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MOUNTAIN VIEW – NASA’s OSIRIS-REx spacecraft is slated to launch from Cape Canaveral on Thursday, September 8th. Its mission is to rendezvous with asteroid Bennu in 2018, take a sample from its surface, and return that sample to Earth in 2023.


Why are scientists so interested in this ancient lump of rock? First, Bennu is one of the darkest objects in the Solar System, suggesting it is rich in organic materials that might have seeded Earth with the starting blocks of life. We cannot find these materials today, because the organic compounds that first fell to Earth have long since disappeared – processed and endlessly recycled by geology and biology. On Bennu however, these mysterious compounds have been almost perfectly preserved. Bennu is a veritable museum in space that has been waiting 4.5 billion years to open its doors to Earth’s scientists.

John Marshall, a mission co-investigator at the SETI Institute, is eagerly awaiting the opportunity to test his ideas regarding Bennu’s topography.

“We’ve developed a mathematical model of how material might move around on the surface as a result of asteroid spinning forces,” Marshall says. “It predicts where all the ‘lumps and bumps’ will be, and how all the loose boulders and gravel are distributed. Within minutes of receiving our first close-up images during the asteroid encounter, we will know if we got it right or not.”

Scientists are also interested in the so-called Yarkovsky effect. This is a process whereby solar radiation gently nudges the asteroid, subtly changing its orbit. By being up-close with Bennu, we can better understand how surface properties affect this process. Combined with understanding material properties, this enables us to better predict if and when this asteroid might impact Earth in the 22nd century. It is a potentially dangerous lump of rock, already on our watch list.

“We will be making maps of topography, gravity variations, boulder distributions, surface composition and physical properties,” notes Marshall. “My role will be integrating spacecraft observations for the production of a global geology map.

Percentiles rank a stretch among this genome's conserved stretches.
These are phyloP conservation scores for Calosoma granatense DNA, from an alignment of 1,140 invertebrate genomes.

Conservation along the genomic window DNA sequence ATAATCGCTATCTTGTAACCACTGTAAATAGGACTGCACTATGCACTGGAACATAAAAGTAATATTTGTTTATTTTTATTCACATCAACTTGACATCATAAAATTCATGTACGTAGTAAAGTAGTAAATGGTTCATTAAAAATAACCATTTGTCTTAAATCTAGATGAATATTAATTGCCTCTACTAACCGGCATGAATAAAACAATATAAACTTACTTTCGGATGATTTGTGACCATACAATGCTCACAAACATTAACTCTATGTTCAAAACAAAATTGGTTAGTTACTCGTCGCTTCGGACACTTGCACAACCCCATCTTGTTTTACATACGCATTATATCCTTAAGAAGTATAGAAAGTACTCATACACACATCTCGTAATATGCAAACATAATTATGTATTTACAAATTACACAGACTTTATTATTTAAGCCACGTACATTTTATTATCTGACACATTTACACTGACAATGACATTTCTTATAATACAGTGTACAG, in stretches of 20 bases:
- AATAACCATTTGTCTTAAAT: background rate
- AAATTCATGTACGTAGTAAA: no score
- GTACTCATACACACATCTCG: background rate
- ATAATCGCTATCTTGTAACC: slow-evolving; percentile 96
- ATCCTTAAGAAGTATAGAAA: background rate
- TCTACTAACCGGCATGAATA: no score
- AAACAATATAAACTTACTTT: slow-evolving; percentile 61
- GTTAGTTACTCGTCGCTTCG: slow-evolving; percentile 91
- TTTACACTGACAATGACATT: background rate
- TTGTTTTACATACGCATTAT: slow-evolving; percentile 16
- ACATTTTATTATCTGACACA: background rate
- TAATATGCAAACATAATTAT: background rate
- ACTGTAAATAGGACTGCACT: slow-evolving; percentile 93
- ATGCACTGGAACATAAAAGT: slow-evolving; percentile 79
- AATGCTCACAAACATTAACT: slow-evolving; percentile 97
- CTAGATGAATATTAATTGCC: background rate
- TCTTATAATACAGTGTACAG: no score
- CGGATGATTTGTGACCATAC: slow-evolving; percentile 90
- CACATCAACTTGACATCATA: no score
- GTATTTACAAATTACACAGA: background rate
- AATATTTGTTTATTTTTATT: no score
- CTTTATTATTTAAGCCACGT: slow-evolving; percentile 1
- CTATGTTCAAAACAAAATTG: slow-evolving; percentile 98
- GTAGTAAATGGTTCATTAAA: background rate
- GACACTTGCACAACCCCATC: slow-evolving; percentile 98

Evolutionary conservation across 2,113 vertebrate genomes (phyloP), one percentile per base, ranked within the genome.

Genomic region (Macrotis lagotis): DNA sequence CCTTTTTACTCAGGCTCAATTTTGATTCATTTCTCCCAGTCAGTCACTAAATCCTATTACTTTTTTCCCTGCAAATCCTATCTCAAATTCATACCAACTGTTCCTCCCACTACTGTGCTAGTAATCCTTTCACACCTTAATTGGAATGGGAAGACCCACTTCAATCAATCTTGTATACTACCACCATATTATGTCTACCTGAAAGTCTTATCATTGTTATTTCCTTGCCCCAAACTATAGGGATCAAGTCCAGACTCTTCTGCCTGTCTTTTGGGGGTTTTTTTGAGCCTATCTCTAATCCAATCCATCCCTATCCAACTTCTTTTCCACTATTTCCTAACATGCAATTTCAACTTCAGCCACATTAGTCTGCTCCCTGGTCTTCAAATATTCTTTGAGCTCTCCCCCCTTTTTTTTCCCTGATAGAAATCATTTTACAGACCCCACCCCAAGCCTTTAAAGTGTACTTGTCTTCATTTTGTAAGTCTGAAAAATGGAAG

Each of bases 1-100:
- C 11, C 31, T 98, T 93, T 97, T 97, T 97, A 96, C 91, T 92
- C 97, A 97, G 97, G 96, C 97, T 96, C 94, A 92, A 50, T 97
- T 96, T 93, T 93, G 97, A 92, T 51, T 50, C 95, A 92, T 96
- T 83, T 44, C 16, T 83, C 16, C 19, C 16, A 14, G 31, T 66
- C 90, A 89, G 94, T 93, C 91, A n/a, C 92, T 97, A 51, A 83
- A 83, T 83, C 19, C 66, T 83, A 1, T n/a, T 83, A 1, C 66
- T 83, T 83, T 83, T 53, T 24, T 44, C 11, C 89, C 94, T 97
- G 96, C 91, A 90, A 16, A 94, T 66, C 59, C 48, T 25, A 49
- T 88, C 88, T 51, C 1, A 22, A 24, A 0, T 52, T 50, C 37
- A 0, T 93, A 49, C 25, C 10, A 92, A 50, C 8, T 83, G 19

After we get the return samples, I will be examining small grains of the material with a scanning electron microscope to interpret their physical history. I also analyzed grains brought back from asteroid Itokawa by the Japanese Hayabusa mission. They were immensely surprising and not at all what you might have expected. I suspect (and hope) that Bennu will be equally awesome.”

“We’re proud to be part of the OSIRIS-REx, science team, through John’s work” says SETI Institute CEO, Bill Diamond. “To improve our understanding of possible sources of Earth’s biology, while simultaneously gaining insights critical to planetary defense, is a rare and exciting opportunity.”

OSIRIS-REx looks back 4.5 billion years to the origin of life, but also looks forward 100 years to help ensure the safety of life on Earth.

Marshall remarks that “I’ve made a living out of playing in the dirt – so why stop now?”


About the SETI Institute

Founded in 1984, the SETI Institute is a non-profit, multi-disciplinary research and education organization whose mission is to lead humanity’s quest to understand the origins and prevalence of life and intelligence in the Universe and to share that knowledge with the world. Our research encompasses the physical and biological sciences and leverages expertise in data analytics, machine learning and advanced signal detection technologies. The SETI Institute is a distinguished research partner for industry, academia and government agencies, including NASA and NSF.

Contact information

John Marshall

Media contact:
Edna DeVore
Tel: 650 960-4538


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